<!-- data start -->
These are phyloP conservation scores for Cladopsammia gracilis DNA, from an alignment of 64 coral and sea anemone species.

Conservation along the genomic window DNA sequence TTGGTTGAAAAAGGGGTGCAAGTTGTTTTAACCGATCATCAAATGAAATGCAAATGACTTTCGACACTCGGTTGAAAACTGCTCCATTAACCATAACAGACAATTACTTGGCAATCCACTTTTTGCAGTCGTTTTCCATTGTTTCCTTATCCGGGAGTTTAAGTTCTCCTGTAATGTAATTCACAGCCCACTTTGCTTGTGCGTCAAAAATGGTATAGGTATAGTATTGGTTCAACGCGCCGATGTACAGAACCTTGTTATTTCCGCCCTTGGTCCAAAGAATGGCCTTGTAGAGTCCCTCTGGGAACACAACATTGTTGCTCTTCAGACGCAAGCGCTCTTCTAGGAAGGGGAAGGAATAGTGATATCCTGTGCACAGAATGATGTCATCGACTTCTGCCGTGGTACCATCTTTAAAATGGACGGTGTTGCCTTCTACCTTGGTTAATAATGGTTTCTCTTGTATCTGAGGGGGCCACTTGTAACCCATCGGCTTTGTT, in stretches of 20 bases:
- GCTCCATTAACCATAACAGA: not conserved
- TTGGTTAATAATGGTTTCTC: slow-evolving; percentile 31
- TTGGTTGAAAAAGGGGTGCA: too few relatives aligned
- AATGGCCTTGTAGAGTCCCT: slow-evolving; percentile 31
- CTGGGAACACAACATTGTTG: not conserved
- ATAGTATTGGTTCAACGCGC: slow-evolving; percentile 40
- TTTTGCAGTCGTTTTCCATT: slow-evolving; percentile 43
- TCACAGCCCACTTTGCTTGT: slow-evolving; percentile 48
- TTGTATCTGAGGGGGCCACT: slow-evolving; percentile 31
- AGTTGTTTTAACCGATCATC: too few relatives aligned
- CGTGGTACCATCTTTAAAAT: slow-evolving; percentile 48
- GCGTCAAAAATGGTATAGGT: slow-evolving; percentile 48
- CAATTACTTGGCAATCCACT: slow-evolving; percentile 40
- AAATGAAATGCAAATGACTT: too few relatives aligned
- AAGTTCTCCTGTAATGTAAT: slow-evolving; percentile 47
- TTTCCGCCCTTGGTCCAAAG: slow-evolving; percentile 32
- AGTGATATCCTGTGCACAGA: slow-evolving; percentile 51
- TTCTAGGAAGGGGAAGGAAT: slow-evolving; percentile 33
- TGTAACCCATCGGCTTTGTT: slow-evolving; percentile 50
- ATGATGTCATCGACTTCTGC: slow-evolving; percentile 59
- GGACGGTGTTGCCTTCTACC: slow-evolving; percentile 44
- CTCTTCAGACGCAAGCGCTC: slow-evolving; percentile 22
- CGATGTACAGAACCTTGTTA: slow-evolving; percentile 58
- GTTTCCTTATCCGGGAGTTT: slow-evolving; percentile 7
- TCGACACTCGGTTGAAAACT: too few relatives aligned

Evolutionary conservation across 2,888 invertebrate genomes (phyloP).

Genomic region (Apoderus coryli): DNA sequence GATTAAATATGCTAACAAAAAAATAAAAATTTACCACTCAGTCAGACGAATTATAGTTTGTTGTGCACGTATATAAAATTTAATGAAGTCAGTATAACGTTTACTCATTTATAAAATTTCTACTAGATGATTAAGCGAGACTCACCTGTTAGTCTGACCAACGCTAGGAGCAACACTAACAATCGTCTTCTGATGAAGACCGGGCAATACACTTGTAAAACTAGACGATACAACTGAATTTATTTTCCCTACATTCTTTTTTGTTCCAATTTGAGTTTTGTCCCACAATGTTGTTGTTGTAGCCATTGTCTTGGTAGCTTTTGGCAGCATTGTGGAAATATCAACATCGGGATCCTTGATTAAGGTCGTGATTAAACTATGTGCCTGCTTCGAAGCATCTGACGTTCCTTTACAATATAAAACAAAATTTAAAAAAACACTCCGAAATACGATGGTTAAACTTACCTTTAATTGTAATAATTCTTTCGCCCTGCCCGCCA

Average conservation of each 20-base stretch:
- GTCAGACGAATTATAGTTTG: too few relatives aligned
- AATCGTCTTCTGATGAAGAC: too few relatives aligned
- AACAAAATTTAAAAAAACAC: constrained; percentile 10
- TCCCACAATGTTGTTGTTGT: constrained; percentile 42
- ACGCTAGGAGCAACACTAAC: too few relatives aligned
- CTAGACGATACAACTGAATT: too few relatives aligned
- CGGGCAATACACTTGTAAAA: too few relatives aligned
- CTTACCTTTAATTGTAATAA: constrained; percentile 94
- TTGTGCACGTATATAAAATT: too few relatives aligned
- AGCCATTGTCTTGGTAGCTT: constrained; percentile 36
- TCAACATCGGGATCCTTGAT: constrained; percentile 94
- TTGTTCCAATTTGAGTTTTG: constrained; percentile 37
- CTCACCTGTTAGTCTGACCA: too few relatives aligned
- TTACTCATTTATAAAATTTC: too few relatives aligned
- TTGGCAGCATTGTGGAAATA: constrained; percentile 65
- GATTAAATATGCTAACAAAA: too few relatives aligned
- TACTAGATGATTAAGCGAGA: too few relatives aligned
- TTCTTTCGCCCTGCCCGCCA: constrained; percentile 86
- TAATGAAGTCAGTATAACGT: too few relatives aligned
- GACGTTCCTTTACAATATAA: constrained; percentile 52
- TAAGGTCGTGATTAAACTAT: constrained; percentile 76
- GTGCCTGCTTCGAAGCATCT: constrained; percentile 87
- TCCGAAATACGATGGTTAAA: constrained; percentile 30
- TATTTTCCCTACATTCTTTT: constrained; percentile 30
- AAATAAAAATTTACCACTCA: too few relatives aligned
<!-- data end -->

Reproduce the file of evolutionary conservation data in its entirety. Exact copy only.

These are phyloP conservation scores for Cladopsammia gracilis DNA, from an alignment of 64 coral and sea anemone species.

Conservation along the genomic window DNA sequence TTGGTTGAAAAAGGGGTGCAAGTTGTTTTAACCGATCATCAAATGAAATGCAAATGACTTTCGACACTCGGTTGAAAACTGCTCCATTAACCATAACAGACAATTACTTGGCAATCCACTTTTTGCAGTCGTTTTCCATTGTTTCCTTATCCGGGAGTTTAAGTTCTCCTGTAATGTAATTCACAGCCCACTTTGCTTGTGCGTCAAAAATGGTATAGGTATAGTATTGGTTCAACGCGCCGATGTACAGAACCTTGTTATTTCCGCCCTTGGTCCAAAGAATGGCCTTGTAGAGTCCCTCTGGGAACACAACATTGTTGCTCTTCAGACGCAAGCGCTCTTCTAGGAAGGGGAAGGAATAGTGATATCCTGTGCACAGAATGATGTCATCGACTTCTGCCGTGGTACCATCTTTAAAATGGACGGTGTTGCCTTCTACCTTGGTTAATAATGGTTTCTCTTGTATCTGAGGGGGCCACTTGTAACCCATCGGCTTTGTT, in stretches of 20 bases:
- GCTCCATTAACCATAACAGA: not conserved
- TTGGTTAATAATGGTTTCTC: slow-evolving; percentile 31
- TTGGTTGAAAAAGGGGTGCA: too few relatives aligned
- AATGGCCTTGTAGAGTCCCT: slow-evolving; percentile 31
- CTGGGAACACAACATTGTTG: not conserved
- ATAGTATTGGTTCAACGCGC: slow-evolving; percentile 40
- TTTTGCAGTCGTTTTCCATT: slow-evolving; percentile 43
- TCACAGCCCACTTTGCTTGT: slow-evolving; percentile 48
- TTGTATCTGAGGGGGCCACT: slow-evolving; percentile 31
- AGTTGTTTTAACCGATCATC: too few relatives aligned
- CGTGGTACCATCTTTAAAAT: slow-evolving; percentile 48
- GCGTCAAAAATGGTATAGGT: slow-evolving; percentile 48
- CAATTACTTGGCAATCCACT: slow-evolving; percentile 40
- AAATGAAATGCAAATGACTT: too few relatives aligned
- AAGTTCTCCTGTAATGTAAT: slow-evolving; percentile 47
- TTTCCGCCCTTGGTCCAAAG: slow-evolving; percentile 32
- AGTGATATCCTGTGCACAGA: slow-evolving; percentile 51
- TTCTAGGAAGGGGAAGGAAT: slow-evolving; percentile 33
- TGTAACCCATCGGCTTTGTT: slow-evolving; percentile 50
- ATGATGTCATCGACTTCTGC: slow-evolving; percentile 59
- GGACGGTGTTGCCTTCTACC: slow-evolving; percentile 44
- CTCTTCAGACGCAAGCGCTC: slow-evolving; percentile 22
- CGATGTACAGAACCTTGTTA: slow-evolving; percentile 58
- GTTTCCTTATCCGGGAGTTT: slow-evolving; percentile 7
- TCGACACTCGGTTGAAAACT: too few relatives aligned

Evolutionary conservation across 2,888 invertebrate genomes (phyloP).

Genomic region (Apoderus coryli): DNA sequence GATTAAATATGCTAACAAAAAAATAAAAATTTACCACTCAGTCAGACGAATTATAGTTTGTTGTGCACGTATATAAAATTTAATGAAGTCAGTATAACGTTTACTCATTTATAAAATTTCTACTAGATGATTAAGCGAGACTCACCTGTTAGTCTGACCAACGCTAGGAGCAACACTAACAATCGTCTTCTGATGAAGACCGGGCAATACACTTGTAAAACTAGACGATACAACTGAATTTATTTTCCCTACATTCTTTTTTGTTCCAATTTGAGTTTTGTCCCACAATGTTGTTGTTGTAGCCATTGTCTTGGTAGCTTTTGGCAGCATTGTGGAAATATCAACATCGGGATCCTTGATTAAGGTCGTGATTAAACTATGTGCCTGCTTCGAAGCATCTGACGTTCCTTTACAATATAAAACAAAATTTAAAAAAACACTCCGAAATACGATGGTTAAACTTACCTTTAATTGTAATAATTCTTTCGCCCTGCCCGCCA

Average conservation of each 20-base stretch:
- GTCAGACGAATTATAGTTTG: too few relatives aligned
- AATCGTCTTCTGATGAAGAC: too few relatives aligned
- AACAAAATTTAAAAAAACAC: constrained; percentile 10
- TCCCACAATGTTGTTGTTGT: constrained; percentile 42
- ACGCTAGGAGCAACACTAAC: too few relatives aligned
- CTAGACGATACAACTGAATT: too few relatives aligned
- CGGGCAATACACTTGTAAAA: too few relatives aligned
- CTTACCTTTAATTGTAATAA: constrained; percentile 94
- TTGTGCACGTATATAAAATT: too few relatives aligned
- AGCCATTGTCTTGGTAGCTT: constrained; percentile 36
- TCAACATCGGGATCCTTGAT: constrained; percentile 94
- TTGTTCCAATTTGAGTTTTG: constrained; percentile 37
- CTCACCTGTTAGTCTGACCA: too few relatives aligned
- TTACTCATTTATAAAATTTC: too few relatives aligned
- TTGGCAGCATTGTGGAAATA: constrained; percentile 65
- GATTAAATATGCTAACAAAA: too few relatives aligned
- TACTAGATGATTAAGCGAGA: too few relatives aligned
- TTCTTTCGCCCTGCCCGCCA: constrained; percentile 86
- TAATGAAGTCAGTATAACGT: too few relatives aligned
- GACGTTCCTTTACAATATAA: constrained; percentile 52
- TAAGGTCGTGATTAAACTAT: constrained; percentile 76
- GTGCCTGCTTCGAAGCATCT: constrained; percentile 87
- TCCGAAATACGATGGTTAAA: constrained; percentile 30
- TATTTTCCCTACATTCTTTT: constrained; percentile 30
- AAATAAAAATTTACCACTCA: too few relatives aligned